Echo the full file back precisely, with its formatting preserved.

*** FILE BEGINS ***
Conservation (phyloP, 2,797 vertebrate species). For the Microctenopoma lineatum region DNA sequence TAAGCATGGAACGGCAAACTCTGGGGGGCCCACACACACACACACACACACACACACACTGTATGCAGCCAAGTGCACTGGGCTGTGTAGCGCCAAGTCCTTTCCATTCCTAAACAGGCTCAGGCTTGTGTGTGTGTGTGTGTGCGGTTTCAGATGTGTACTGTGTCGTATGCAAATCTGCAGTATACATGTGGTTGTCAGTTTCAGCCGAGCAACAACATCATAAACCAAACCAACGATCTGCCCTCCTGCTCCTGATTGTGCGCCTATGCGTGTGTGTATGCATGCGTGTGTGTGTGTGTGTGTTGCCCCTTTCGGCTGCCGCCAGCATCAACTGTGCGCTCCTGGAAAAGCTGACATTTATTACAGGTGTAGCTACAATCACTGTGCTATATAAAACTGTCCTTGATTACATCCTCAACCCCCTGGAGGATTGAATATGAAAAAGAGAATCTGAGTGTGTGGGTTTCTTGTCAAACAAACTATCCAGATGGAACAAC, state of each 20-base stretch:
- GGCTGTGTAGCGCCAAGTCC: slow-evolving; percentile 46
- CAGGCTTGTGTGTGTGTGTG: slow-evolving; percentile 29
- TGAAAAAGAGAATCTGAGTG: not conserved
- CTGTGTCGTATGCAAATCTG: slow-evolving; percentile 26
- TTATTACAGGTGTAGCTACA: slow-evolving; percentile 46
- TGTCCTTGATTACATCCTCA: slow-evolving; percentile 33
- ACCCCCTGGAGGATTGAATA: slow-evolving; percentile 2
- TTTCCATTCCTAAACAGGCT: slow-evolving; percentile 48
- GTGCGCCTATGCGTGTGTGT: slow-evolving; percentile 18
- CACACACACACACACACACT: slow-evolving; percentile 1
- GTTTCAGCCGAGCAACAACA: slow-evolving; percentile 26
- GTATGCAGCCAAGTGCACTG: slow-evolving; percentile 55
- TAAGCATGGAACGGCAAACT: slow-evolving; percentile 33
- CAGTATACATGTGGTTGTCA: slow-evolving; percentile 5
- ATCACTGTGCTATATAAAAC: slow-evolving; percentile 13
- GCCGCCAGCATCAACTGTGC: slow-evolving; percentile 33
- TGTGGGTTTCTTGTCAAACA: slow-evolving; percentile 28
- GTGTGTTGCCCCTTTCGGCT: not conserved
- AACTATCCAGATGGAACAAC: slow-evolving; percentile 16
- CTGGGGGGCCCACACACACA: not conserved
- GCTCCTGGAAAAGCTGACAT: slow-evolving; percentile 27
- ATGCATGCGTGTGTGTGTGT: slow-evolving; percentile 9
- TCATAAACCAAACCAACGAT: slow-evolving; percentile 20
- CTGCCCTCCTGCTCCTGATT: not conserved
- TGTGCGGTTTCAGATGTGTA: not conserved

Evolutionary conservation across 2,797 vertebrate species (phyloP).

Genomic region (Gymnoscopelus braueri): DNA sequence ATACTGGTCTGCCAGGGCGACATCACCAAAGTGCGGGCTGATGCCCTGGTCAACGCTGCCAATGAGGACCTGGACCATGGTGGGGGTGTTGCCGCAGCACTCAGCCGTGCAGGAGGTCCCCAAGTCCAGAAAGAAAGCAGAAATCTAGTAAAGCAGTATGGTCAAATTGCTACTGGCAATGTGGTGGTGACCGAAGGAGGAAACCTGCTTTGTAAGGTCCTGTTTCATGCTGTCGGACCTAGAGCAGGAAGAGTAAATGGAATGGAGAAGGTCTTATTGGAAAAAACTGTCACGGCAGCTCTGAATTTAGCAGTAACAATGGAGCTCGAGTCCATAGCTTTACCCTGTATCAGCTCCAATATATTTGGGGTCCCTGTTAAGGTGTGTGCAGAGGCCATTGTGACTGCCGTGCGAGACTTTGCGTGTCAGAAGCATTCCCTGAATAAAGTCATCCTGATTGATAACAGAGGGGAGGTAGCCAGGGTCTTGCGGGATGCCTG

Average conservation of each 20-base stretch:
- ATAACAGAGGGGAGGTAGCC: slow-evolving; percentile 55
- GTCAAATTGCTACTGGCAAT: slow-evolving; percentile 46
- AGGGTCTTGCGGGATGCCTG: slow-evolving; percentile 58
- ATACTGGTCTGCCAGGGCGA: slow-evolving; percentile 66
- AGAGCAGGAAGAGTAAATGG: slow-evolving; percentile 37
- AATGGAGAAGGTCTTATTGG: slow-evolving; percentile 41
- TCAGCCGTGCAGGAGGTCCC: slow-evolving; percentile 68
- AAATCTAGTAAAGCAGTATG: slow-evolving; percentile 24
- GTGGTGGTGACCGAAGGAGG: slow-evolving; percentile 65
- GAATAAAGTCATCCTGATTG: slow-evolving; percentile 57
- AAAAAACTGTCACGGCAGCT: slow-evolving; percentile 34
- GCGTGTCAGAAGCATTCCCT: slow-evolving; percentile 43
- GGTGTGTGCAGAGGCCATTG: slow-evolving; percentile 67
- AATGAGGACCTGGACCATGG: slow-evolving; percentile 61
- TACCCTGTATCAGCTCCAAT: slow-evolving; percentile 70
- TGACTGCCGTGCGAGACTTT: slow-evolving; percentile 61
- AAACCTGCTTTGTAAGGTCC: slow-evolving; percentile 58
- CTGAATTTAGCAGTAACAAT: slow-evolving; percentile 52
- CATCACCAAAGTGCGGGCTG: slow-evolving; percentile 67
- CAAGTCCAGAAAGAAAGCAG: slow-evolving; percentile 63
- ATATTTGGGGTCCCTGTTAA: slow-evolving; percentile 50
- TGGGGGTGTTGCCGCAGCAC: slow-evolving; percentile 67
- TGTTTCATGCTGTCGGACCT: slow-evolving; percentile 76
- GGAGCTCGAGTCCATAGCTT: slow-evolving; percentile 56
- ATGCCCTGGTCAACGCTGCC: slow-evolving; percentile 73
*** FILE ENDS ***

Conservation (phyloP, 2,797 vertebrate species). For the Microctenopoma lineatum region DNA sequence TAAGCATGGAACGGCAAACTCTGGGGGGCCCACACACACACACACACACACACACACACTGTATGCAGCCAAGTGCACTGGGCTGTGTAGCGCCAAGTCCTTTCCATTCCTAAACAGGCTCAGGCTTGTGTGTGTGTGTGTGTGCGGTTTCAGATGTGTACTGTGTCGTATGCAAATCTGCAGTATACATGTGGTTGTCAGTTTCAGCCGAGCAACAACATCATAAACCAAACCAACGATCTGCCCTCCTGCTCCTGATTGTGCGCCTATGCGTGTGTGTATGCATGCGTGTGTGTGTGTGTGTGTTGCCCCTTTCGGCTGCCGCCAGCATCAACTGTGCGCTCCTGGAAAAGCTGACATTTATTACAGGTGTAGCTACAATCACTGTGCTATATAAAACTGTCCTTGATTACATCCTCAACCCCCTGGAGGATTGAATATGAAAAAGAGAATCTGAGTGTGTGGGTTTCTTGTCAAACAAACTATCCAGATGGAACAAC, state of each 20-base stretch:
- GGCTGTGTAGCGCCAAGTCC: slow-evolving; percentile 46
- CAGGCTTGTGTGTGTGTGTG: slow-evolving; percentile 29
- TGAAAAAGAGAATCTGAGTG: not conserved
- CTGTGTCGTATGCAAATCTG: slow-evolving; percentile 26
- TTATTACAGGTGTAGCTACA: slow-evolving; percentile 46
- TGTCCTTGATTACATCCTCA: slow-evolving; percentile 33
- ACCCCCTGGAGGATTGAATA: slow-evolving; percentile 2
- TTTCCATTCCTAAACAGGCT: slow-evolving; percentile 48
- GTGCGCCTATGCGTGTGTGT: slow-evolving; percentile 18
- CACACACACACACACACACT: slow-evolving; percentile 1
- GTTTCAGCCGAGCAACAACA: slow-evolving; percentile 26
- GTATGCAGCCAAGTGCACTG: slow-evolving; percentile 55
- TAAGCATGGAACGGCAAACT: slow-evolving; percentile 33
- CAGTATACATGTGGTTGTCA: slow-evolving; percentile 5
- ATCACTGTGCTATATAAAAC: slow-evolving; percentile 13
- GCCGCCAGCATCAACTGTGC: slow-evolving; percentile 33
- TGTGGGTTTCTTGTCAAACA: slow-evolving; percentile 28
- GTGTGTTGCCCCTTTCGGCT: not conserved
- AACTATCCAGATGGAACAAC: slow-evolving; percentile 16
- CTGGGGGGCCCACACACACA: not conserved
- GCTCCTGGAAAAGCTGACAT: slow-evolving; percentile 27
- ATGCATGCGTGTGTGTGTGT: slow-evolving; percentile 9
- TCATAAACCAAACCAACGAT: slow-evolving; percentile 20
- CTGCCCTCCTGCTCCTGATT: not conserved
- TGTGCGGTTTCAGATGTGTA: not conserved

Evolutionary conservation across 2,797 vertebrate species (phyloP).

Genomic region (Gymnoscopelus braueri): DNA sequence ATACTGGTCTGCCAGGGCGACATCACCAAAGTGCGGGCTGATGCCCTGGTCAACGCTGCCAATGAGGACCTGGACCATGGTGGGGGTGTTGCCGCAGCACTCAGCCGTGCAGGAGGTCCCCAAGTCCAGAAAGAAAGCAGAAATCTAGTAAAGCAGTATGGTCAAATTGCTACTGGCAATGTGGTGGTGACCGAAGGAGGAAACCTGCTTTGTAAGGTCCTGTTTCATGCTGTCGGACCTAGAGCAGGAAGAGTAAATGGAATGGAGAAGGTCTTATTGGAAAAAACTGTCACGGCAGCTCTGAATTTAGCAGTAACAATGGAGCTCGAGTCCATAGCTTTACCCTGTATCAGCTCCAATATATTTGGGGTCCCTGTTAAGGTGTGTGCAGAGGCCATTGTGACTGCCGTGCGAGACTTTGCGTGTCAGAAGCATTCCCTGAATAAAGTCATCCTGATTGATAACAGAGGGGAGGTAGCCAGGGTCTTGCGGGATGCCTG

Average conservation of each 20-base stretch:
- ATAACAGAGGGGAGGTAGCC: slow-evolving; percentile 55
- GTCAAATTGCTACTGGCAAT: slow-evolving; percentile 46
- AGGGTCTTGCGGGATGCCTG: slow-evolving; percentile 58
- ATACTGGTCTGCCAGGGCGA: slow-evolving; percentile 66
- AGAGCAGGAAGAGTAAATGG: slow-evolving; percentile 37
- AATGGAGAAGGTCTTATTGG: slow-evolving; percentile 41
- TCAGCCGTGCAGGAGGTCCC: slow-evolving; percentile 68
- AAATCTAGTAAAGCAGTATG: slow-evolving; percentile 24
- GTGGTGGTGACCGAAGGAGG: slow-evolving; percentile 65
- GAATAAAGTCATCCTGATTG: slow-evolving; percentile 57
- AAAAAACTGTCACGGCAGCT: slow-evolving; percentile 34
- GCGTGTCAGAAGCATTCCCT: slow-evolving; percentile 43
- GGTGTGTGCAGAGGCCATTG: slow-evolving; percentile 67
- AATGAGGACCTGGACCATGG: slow-evolving; percentile 61
- TACCCTGTATCAGCTCCAAT: slow-evolving; percentile 70
- TGACTGCCGTGCGAGACTTT: slow-evolving; percentile 61
- AAACCTGCTTTGTAAGGTCC: slow-evolving; percentile 58
- CTGAATTTAGCAGTAACAAT: slow-evolving; percentile 52
- CATCACCAAAGTGCGGGCTG: slow-evolving; percentile 67
- CAAGTCCAGAAAGAAAGCAG: slow-evolving; percentile 63
- ATATTTGGGGTCCCTGTTAA: slow-evolving; percentile 50
- TGGGGGTGTTGCCGCAGCAC: slow-evolving; percentile 67
- TGTTTCATGCTGTCGGACCT: slow-evolving; percentile 76
- GGAGCTCGAGTCCATAGCTT: slow-evolving; percentile 56
- ATGCCCTGGTCAACGCTGCC: slow-evolving; percentile 73